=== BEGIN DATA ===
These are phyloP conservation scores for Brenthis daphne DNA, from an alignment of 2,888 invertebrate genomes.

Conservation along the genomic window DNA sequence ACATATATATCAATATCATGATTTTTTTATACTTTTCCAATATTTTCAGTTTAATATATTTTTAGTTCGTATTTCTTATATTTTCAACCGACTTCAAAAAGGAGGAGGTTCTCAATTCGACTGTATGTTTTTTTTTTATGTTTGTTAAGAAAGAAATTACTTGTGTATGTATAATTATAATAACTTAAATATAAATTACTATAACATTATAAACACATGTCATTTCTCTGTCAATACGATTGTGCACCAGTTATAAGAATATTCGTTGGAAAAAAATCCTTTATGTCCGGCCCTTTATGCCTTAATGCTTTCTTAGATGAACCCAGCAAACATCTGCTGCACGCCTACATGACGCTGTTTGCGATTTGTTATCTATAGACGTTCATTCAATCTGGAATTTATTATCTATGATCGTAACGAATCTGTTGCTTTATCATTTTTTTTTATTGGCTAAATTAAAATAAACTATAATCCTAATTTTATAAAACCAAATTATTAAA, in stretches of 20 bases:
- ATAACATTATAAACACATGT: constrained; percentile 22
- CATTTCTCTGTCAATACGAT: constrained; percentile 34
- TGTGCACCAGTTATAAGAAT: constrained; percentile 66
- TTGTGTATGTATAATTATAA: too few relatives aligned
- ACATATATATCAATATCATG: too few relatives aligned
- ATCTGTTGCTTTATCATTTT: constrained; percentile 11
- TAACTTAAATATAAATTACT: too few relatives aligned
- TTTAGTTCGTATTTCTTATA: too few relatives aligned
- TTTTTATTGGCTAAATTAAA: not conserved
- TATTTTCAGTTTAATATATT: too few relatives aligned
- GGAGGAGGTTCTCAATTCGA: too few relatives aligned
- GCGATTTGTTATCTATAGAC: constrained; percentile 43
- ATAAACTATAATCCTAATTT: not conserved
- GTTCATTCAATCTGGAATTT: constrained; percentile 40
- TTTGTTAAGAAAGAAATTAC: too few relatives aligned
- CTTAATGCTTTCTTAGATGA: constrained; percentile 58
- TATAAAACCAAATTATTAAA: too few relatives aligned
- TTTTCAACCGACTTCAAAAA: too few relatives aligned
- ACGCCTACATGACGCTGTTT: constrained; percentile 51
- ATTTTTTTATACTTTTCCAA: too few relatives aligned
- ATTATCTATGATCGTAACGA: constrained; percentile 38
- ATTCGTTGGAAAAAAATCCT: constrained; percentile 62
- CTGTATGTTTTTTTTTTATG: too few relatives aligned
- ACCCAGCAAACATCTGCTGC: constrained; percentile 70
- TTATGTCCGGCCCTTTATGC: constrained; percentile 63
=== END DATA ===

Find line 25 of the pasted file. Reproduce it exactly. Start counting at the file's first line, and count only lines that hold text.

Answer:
- CTGTATGTTTTTTTTTTATG: too few relatives aligned